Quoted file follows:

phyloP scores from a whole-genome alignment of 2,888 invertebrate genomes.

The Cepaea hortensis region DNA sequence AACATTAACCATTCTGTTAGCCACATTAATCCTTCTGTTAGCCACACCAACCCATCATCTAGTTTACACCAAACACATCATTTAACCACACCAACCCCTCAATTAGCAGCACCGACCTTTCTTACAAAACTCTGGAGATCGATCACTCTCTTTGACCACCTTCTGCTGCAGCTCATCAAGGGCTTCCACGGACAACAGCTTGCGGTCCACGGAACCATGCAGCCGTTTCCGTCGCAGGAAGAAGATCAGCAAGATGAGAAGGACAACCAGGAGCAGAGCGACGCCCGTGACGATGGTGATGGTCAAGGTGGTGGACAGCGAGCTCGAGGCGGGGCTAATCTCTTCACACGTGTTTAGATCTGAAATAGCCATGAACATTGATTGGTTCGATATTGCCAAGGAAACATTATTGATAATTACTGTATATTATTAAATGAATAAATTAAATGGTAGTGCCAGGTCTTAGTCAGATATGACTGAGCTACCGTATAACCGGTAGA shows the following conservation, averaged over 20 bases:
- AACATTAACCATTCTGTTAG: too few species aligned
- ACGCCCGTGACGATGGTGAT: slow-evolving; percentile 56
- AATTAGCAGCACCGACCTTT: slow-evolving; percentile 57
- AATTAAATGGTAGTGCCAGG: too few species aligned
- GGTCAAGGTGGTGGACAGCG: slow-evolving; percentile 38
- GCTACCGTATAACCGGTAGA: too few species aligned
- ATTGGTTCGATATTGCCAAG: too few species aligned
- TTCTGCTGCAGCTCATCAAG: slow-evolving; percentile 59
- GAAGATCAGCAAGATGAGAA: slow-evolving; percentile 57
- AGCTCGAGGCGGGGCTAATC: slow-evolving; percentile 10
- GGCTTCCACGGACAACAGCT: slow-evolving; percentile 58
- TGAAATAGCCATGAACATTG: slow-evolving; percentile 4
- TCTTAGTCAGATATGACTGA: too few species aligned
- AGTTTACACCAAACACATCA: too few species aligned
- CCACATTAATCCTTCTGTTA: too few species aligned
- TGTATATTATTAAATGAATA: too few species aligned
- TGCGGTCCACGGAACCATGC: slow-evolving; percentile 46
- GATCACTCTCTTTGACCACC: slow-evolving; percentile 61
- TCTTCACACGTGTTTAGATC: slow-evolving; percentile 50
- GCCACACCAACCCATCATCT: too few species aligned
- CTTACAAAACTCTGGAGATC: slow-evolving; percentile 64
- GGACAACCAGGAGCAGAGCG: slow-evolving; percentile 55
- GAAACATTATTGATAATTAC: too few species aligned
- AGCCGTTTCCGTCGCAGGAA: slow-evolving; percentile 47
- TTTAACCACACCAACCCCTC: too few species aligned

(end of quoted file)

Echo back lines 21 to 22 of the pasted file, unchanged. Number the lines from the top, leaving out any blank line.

- TCTTCACACGTGTTTAGATC: slow-evolving; percentile 50
- GCCACACCAACCCATCATCT: too few species aligned